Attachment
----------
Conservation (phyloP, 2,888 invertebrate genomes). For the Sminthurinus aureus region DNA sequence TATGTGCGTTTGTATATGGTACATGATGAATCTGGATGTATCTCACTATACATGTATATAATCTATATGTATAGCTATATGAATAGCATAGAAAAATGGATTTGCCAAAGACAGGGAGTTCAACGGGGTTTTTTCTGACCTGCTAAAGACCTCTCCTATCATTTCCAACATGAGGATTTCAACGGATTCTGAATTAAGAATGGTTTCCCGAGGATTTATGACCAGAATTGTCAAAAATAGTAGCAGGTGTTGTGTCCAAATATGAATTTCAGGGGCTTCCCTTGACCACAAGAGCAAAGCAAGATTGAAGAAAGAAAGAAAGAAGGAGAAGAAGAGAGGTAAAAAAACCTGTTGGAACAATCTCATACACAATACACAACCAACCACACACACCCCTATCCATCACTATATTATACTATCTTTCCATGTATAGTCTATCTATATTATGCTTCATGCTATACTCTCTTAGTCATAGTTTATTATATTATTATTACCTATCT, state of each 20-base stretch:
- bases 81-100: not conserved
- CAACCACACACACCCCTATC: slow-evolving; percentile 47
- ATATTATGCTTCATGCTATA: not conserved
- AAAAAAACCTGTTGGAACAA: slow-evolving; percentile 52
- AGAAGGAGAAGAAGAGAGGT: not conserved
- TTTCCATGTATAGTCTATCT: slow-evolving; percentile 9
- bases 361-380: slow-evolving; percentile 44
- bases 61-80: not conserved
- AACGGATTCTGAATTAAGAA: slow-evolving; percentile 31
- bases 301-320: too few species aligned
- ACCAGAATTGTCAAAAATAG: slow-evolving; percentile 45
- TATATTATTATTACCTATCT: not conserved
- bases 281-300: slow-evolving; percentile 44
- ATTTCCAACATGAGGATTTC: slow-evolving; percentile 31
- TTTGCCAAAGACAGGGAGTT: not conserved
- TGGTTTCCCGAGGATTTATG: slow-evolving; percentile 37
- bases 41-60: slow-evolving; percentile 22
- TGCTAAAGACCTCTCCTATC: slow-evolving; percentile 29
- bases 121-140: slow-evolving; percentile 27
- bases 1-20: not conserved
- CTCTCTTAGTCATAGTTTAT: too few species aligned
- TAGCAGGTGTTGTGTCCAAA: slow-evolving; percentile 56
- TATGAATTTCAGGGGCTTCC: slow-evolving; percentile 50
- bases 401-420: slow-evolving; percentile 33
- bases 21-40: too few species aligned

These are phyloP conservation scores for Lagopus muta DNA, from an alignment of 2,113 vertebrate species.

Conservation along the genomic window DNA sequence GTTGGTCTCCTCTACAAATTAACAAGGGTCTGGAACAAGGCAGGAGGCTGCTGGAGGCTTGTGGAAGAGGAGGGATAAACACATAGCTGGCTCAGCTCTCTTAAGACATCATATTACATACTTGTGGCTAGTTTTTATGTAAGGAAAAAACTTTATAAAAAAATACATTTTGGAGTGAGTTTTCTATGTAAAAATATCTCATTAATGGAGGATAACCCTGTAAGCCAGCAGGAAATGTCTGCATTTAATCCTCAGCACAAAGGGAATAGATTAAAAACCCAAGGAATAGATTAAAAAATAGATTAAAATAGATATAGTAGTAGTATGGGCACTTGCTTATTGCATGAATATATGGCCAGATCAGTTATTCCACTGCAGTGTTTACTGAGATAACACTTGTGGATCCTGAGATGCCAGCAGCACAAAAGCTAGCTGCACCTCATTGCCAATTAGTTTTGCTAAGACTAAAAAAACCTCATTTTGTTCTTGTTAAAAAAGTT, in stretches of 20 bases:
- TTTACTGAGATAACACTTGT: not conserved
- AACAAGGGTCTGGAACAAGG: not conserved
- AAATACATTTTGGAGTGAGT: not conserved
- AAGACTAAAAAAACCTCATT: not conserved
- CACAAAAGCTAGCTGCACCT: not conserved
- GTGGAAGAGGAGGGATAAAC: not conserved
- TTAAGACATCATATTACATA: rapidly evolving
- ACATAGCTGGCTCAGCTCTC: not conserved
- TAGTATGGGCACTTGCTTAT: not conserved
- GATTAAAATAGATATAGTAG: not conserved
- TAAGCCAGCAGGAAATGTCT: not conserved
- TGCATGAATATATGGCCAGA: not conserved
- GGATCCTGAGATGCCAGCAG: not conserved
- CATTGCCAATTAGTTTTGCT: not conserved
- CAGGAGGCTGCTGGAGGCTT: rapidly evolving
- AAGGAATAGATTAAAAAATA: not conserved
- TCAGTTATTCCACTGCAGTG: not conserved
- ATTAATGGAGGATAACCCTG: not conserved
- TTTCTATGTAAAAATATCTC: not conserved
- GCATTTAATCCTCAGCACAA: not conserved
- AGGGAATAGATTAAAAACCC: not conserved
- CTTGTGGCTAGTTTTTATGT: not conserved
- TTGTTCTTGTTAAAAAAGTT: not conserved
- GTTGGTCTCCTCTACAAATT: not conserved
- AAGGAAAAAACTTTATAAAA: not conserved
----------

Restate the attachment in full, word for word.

Conservation (phyloP, 2,888 invertebrate genomes). For the Sminthurinus aureus region DNA sequence TATGTGCGTTTGTATATGGTACATGATGAATCTGGATGTATCTCACTATACATGTATATAATCTATATGTATAGCTATATGAATAGCATAGAAAAATGGATTTGCCAAAGACAGGGAGTTCAACGGGGTTTTTTCTGACCTGCTAAAGACCTCTCCTATCATTTCCAACATGAGGATTTCAACGGATTCTGAATTAAGAATGGTTTCCCGAGGATTTATGACCAGAATTGTCAAAAATAGTAGCAGGTGTTGTGTCCAAATATGAATTTCAGGGGCTTCCCTTGACCACAAGAGCAAAGCAAGATTGAAGAAAGAAAGAAAGAAGGAGAAGAAGAGAGGTAAAAAAACCTGTTGGAACAATCTCATACACAATACACAACCAACCACACACACCCCTATCCATCACTATATTATACTATCTTTCCATGTATAGTCTATCTATATTATGCTTCATGCTATACTCTCTTAGTCATAGTTTATTATATTATTATTACCTATCT, state of each 20-base stretch:
- bases 81-100: not conserved
- CAACCACACACACCCCTATC: slow-evolving; percentile 47
- ATATTATGCTTCATGCTATA: not conserved
- AAAAAAACCTGTTGGAACAA: slow-evolving; percentile 52
- AGAAGGAGAAGAAGAGAGGT: not conserved
- TTTCCATGTATAGTCTATCT: slow-evolving; percentile 9
- bases 361-380: slow-evolving; percentile 44
- bases 61-80: not conserved
- AACGGATTCTGAATTAAGAA: slow-evolving; percentile 31
- bases 301-320: too few species aligned
- ACCAGAATTGTCAAAAATAG: slow-evolving; percentile 45
- TATATTATTATTACCTATCT: not conserved
- bases 281-300: slow-evolving; percentile 44
- ATTTCCAACATGAGGATTTC: slow-evolving; percentile 31
- TTTGCCAAAGACAGGGAGTT: not conserved
- TGGTTTCCCGAGGATTTATG: slow-evolving; percentile 37
- bases 41-60: slow-evolving; percentile 22
- TGCTAAAGACCTCTCCTATC: slow-evolving; percentile 29
- bases 121-140: slow-evolving; percentile 27
- bases 1-20: not conserved
- CTCTCTTAGTCATAGTTTAT: too few species aligned
- TAGCAGGTGTTGTGTCCAAA: slow-evolving; percentile 56
- TATGAATTTCAGGGGCTTCC: slow-evolving; percentile 50
- bases 401-420: slow-evolving; percentile 33
- bases 21-40: too few species aligned

These are phyloP conservation scores for Lagopus muta DNA, from an alignment of 2,113 vertebrate species.

Conservation along the genomic window DNA sequence GTTGGTCTCCTCTACAAATTAACAAGGGTCTGGAACAAGGCAGGAGGCTGCTGGAGGCTTGTGGAAGAGGAGGGATAAACACATAGCTGGCTCAGCTCTCTTAAGACATCATATTACATACTTGTGGCTAGTTTTTATGTAAGGAAAAAACTTTATAAAAAAATACATTTTGGAGTGAGTTTTCTATGTAAAAATATCTCATTAATGGAGGATAACCCTGTAAGCCAGCAGGAAATGTCTGCATTTAATCCTCAGCACAAAGGGAATAGATTAAAAACCCAAGGAATAGATTAAAAAATAGATTAAAATAGATATAGTAGTAGTATGGGCACTTGCTTATTGCATGAATATATGGCCAGATCAGTTATTCCACTGCAGTGTTTACTGAGATAACACTTGTGGATCCTGAGATGCCAGCAGCACAAAAGCTAGCTGCACCTCATTGCCAATTAGTTTTGCTAAGACTAAAAAAACCTCATTTTGTTCTTGTTAAAAAAGTT, in stretches of 20 bases:
- TTTACTGAGATAACACTTGT: not conserved
- AACAAGGGTCTGGAACAAGG: not conserved
- AAATACATTTTGGAGTGAGT: not conserved
- AAGACTAAAAAAACCTCATT: not conserved
- CACAAAAGCTAGCTGCACCT: not conserved
- GTGGAAGAGGAGGGATAAAC: not conserved
- TTAAGACATCATATTACATA: rapidly evolving
- ACATAGCTGGCTCAGCTCTC: not conserved
- TAGTATGGGCACTTGCTTAT: not conserved
- GATTAAAATAGATATAGTAG: not conserved
- TAAGCCAGCAGGAAATGTCT: not conserved
- TGCATGAATATATGGCCAGA: not conserved
- GGATCCTGAGATGCCAGCAG: not conserved
- CATTGCCAATTAGTTTTGCT: not conserved
- CAGGAGGCTGCTGGAGGCTT: rapidly evolving
- AAGGAATAGATTAAAAAATA: not conserved
- TCAGTTATTCCACTGCAGTG: not conserved
- ATTAATGGAGGATAACCCTG: not conserved
- TTTCTATGTAAAAATATCTC: not conserved
- GCATTTAATCCTCAGCACAA: not conserved
- AGGGAATAGATTAAAAACCC: not conserved
- CTTGTGGCTAGTTTTTATGT: not conserved
- TTGTTCTTGTTAAAAAAGTT: not conserved
- GTTGGTCTCCTCTACAAATT: not conserved
- AAGGAAAAAACTTTATAAAA: not conserved